With the continued success of streaming, the TV studio side of the business has been Fox’s biggest commodity, but without broadcasting shows like Empire, New Girl, and Family Guy that it can later sell on the studio side, the Fox broadcast network is likely to become a shell of what it once was.
There are independent TV production companies like Sony (Breaking Bad) and Warner Bros. (Friends) that the Fox broadcast network could buy shows from without putting too much money in its direct competitors’ pockets, but scripted shows don’t come cheap.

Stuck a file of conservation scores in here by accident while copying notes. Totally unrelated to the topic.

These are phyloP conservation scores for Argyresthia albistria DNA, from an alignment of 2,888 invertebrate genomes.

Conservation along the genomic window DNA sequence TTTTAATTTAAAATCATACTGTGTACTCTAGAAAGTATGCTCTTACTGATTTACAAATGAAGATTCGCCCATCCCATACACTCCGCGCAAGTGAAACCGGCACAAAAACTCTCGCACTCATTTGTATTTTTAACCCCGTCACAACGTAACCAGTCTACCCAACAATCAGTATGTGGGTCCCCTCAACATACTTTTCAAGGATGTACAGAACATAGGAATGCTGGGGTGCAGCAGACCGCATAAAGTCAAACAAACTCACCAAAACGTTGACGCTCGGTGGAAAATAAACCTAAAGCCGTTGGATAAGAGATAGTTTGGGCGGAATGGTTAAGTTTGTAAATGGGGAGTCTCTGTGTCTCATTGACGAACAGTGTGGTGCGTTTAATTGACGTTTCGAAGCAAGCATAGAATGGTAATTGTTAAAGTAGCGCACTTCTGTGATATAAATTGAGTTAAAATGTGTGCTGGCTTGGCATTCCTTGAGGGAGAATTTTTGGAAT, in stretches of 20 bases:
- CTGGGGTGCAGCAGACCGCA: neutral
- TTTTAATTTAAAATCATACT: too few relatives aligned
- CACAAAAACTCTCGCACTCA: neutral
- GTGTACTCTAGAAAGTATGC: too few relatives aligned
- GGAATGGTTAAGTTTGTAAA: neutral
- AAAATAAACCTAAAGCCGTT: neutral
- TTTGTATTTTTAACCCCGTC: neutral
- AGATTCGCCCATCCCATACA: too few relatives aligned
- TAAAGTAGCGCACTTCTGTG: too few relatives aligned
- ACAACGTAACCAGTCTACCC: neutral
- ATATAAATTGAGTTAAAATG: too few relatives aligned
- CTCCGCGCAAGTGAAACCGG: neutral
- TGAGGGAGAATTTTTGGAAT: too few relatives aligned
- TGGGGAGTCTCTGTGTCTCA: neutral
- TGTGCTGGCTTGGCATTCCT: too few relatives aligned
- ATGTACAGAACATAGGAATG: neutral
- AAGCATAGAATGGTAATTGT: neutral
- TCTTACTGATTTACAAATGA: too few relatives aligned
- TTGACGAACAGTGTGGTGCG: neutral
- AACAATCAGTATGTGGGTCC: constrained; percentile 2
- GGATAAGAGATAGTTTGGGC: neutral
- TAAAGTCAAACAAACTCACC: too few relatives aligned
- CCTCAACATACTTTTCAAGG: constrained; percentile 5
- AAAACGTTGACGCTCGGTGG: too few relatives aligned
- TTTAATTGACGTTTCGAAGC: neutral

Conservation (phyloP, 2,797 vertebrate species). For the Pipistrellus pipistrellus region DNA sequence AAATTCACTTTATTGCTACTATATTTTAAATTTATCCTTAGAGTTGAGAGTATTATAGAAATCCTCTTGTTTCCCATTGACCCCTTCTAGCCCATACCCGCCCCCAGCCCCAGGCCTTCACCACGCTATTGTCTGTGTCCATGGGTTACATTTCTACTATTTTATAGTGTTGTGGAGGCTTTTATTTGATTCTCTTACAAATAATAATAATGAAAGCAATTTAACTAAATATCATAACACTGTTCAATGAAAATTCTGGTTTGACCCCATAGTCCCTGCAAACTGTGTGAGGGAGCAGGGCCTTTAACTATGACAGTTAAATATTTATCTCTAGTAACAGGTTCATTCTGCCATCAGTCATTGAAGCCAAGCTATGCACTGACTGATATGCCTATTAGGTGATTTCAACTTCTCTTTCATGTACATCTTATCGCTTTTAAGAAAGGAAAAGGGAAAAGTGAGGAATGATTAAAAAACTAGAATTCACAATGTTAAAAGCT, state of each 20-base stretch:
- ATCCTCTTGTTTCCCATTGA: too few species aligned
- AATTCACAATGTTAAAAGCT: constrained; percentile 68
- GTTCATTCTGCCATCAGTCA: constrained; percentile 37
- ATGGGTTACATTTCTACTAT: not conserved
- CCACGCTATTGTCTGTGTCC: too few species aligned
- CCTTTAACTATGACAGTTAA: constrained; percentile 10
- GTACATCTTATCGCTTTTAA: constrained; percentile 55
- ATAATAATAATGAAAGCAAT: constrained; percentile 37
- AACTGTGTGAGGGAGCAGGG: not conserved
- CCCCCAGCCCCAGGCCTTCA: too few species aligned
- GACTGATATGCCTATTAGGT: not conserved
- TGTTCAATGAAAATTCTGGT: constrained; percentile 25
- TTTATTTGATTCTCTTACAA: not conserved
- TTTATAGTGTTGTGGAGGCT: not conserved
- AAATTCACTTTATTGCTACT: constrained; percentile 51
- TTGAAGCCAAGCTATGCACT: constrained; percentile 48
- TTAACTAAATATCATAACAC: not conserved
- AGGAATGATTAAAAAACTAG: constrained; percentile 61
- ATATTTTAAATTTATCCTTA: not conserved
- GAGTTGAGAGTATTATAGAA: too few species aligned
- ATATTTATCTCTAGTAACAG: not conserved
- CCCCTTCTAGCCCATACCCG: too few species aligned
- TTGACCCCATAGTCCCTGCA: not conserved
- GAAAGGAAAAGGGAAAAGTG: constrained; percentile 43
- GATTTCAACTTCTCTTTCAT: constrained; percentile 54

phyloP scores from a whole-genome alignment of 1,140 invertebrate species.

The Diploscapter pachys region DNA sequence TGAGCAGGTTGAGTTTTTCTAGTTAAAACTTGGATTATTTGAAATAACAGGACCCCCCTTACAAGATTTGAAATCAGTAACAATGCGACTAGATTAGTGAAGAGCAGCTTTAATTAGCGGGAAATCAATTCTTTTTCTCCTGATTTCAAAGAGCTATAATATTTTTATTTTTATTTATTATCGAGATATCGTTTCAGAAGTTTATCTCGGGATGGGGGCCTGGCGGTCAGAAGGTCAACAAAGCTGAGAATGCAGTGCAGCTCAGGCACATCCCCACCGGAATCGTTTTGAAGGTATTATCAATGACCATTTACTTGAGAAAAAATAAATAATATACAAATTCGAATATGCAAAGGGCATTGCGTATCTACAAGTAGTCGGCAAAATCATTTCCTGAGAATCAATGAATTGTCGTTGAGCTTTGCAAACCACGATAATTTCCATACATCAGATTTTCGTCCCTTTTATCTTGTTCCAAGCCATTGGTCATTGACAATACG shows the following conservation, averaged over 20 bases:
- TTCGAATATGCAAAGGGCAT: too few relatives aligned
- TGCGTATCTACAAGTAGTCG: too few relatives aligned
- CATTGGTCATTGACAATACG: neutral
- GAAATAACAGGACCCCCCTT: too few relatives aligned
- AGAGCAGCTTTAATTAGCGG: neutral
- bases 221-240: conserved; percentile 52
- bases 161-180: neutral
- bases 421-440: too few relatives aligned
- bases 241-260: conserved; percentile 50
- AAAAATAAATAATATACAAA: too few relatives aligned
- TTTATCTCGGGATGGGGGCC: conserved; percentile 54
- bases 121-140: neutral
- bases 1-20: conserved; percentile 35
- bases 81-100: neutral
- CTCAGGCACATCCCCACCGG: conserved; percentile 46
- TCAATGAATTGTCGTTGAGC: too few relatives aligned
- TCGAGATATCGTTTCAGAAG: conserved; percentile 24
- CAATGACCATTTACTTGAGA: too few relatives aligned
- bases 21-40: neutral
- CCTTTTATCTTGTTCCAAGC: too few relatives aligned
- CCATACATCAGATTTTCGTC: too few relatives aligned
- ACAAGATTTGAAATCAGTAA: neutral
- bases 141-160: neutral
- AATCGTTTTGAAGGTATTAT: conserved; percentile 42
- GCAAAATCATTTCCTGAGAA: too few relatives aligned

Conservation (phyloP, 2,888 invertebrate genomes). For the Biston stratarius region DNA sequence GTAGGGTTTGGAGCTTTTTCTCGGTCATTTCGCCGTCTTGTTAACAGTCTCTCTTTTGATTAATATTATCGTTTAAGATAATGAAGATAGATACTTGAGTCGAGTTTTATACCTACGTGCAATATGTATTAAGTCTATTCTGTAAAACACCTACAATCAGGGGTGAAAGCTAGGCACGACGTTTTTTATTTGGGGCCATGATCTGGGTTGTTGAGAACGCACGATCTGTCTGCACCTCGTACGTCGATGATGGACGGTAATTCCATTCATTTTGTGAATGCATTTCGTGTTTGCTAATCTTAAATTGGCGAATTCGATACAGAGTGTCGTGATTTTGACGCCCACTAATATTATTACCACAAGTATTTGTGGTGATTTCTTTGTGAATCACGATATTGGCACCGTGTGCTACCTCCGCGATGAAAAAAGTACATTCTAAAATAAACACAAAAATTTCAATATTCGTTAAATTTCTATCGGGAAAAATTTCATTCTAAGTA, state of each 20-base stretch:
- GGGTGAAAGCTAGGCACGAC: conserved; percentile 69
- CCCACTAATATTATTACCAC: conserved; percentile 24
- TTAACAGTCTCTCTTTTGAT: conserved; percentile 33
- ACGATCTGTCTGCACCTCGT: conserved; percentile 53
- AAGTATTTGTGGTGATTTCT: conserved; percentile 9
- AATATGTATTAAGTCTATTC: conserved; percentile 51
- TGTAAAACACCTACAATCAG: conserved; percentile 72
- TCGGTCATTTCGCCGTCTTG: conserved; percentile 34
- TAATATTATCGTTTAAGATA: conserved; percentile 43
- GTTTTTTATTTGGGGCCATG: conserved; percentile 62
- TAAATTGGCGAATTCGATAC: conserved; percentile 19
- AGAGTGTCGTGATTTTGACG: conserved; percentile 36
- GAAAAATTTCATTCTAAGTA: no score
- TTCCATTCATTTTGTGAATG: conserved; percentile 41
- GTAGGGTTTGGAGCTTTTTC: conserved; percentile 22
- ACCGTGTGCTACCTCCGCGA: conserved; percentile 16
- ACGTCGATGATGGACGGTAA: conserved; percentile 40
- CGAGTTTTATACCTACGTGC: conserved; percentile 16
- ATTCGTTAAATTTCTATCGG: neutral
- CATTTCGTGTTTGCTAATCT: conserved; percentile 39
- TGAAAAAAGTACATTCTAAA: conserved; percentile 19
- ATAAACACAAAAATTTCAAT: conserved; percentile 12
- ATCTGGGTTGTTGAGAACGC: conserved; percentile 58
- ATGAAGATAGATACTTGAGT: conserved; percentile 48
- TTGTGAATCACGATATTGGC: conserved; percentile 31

The jury is out on what shows the Fox broadcast network will keep and what it will let go, but this could be the end for a lot of shows on the Fox broadcast network if Disney does not find a home for them. Rupert Murdoch has always been more of a news person, and there is speculation the channel will shift to a news and sports-heavy lineup. However, under the Disney deal, Murdoch is set to hand over Fox’s 50% stake in Endemol Shine Group, one of the biggest producers of unscripted television in the world. The whole future of the Fox broadcast network is the biggest question mark in this whole deal, but Murdoch himself told investors on Thursday Fox would be “in a strong position for getting all the programs we need.”